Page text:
New Book Review: Quentin Deluermoz and Pierre Singaravélou, A Past of Possibilities: A History of What Could Have Been.
Here is my long review of Quentin Deluermoz's and Pierre Singaravélou's new book, A Past of Possibilities: A History of What Could Have Been, which recently appeared with Yale University Press.
My review appears in the new issue of History & Theory.
The abstract is below and the essay can be found HERE.
"As wondering “what if?” about the past has become increasingly prominent in Western life, scholars have sought to historicize the phenomenon. The latest attempt to do so is Quentin Deluermoz and Pierre Singaravélou's A Past of Possibilities: A History of What Could Have Been.
A stimulating, if somewhat meandering, book of essayistic reflections on historical speculation, A Past of Possibilities highlights the challenges of, and continuing opportunities for, historicizing the field that today is called “counterfactual history.”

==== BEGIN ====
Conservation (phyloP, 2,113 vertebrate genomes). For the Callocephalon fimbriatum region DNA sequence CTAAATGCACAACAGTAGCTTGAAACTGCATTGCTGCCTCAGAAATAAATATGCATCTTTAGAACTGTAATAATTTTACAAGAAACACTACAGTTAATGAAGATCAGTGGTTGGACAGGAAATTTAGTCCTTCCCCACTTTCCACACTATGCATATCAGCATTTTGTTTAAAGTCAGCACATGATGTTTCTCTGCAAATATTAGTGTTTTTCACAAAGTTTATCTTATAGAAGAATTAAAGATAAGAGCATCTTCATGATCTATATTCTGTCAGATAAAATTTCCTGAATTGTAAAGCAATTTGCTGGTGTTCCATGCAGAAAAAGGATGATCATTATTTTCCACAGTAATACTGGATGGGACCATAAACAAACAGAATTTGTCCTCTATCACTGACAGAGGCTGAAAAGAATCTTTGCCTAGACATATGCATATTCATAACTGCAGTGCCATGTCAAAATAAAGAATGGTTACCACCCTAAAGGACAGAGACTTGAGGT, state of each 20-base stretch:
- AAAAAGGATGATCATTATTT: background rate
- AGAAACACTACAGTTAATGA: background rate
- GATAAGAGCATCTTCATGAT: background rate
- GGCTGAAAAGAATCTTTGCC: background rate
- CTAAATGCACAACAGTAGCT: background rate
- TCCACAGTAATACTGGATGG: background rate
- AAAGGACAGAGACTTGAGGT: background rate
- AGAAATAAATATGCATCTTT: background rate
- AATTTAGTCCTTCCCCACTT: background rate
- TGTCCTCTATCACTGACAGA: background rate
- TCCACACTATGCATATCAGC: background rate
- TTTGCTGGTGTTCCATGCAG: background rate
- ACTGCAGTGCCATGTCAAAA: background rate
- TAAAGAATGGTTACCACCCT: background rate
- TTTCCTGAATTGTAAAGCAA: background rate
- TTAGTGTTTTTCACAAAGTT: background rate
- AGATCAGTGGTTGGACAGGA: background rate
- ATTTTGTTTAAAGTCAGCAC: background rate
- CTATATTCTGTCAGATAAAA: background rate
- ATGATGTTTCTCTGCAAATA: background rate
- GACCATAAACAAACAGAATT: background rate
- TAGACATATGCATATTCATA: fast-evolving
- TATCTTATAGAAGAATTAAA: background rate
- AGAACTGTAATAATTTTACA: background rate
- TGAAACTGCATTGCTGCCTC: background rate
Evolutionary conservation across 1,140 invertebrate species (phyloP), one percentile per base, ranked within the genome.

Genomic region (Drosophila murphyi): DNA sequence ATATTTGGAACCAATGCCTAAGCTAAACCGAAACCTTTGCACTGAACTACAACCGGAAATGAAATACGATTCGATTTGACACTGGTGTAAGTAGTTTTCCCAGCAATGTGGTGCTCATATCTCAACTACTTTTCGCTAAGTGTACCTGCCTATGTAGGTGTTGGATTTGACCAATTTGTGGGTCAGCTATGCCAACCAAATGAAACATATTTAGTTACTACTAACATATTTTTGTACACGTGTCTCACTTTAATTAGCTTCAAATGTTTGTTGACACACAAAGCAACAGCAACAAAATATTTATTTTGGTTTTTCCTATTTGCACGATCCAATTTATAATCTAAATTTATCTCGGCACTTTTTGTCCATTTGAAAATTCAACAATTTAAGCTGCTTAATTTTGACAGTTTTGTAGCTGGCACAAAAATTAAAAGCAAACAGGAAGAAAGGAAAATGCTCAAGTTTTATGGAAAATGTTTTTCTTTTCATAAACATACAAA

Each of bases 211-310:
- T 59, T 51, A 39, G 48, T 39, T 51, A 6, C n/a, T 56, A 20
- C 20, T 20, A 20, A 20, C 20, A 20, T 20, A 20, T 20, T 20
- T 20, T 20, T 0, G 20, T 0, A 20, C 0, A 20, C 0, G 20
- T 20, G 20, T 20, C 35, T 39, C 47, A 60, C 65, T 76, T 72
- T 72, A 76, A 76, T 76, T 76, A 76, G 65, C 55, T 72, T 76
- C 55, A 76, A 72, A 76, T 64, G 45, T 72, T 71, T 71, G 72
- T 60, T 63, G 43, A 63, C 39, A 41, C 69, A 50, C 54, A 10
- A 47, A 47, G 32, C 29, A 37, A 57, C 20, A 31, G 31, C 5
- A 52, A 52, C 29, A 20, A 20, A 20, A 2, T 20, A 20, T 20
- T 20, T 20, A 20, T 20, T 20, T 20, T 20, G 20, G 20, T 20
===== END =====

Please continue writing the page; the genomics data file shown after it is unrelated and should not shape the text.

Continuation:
Ever since the mid-nineteenth century, historians have recognized the presence of “what-ifs” in historical scholarship, but they have disagreed about what to call them. For over a century, they have embraced a bewildering array of phrases, including “imaginary history,” “hypothetical history,” “subjunctive history,” “conjectural history,” “conditional history,” “probable history,” “iffy history,” “alternate history,” “allohistory,” “uchronia,” “historical might-have-beens,” and “historical ifs.”
Deluermoz and Singaravélou continue this tradition by employing many different terms for historical counterfactuals in their effort to explain their increasing prominence. This conceptual pluralism, which is rooted in an interdisciplinary methodology, enables the authors to arrive at important insights about the field of counterfactual history.
However, it also prevents them from generating a systematic argument that builds toward a larger conclusion. A Past of Possibilities is thus an important study that nevertheless highlights the need for further research."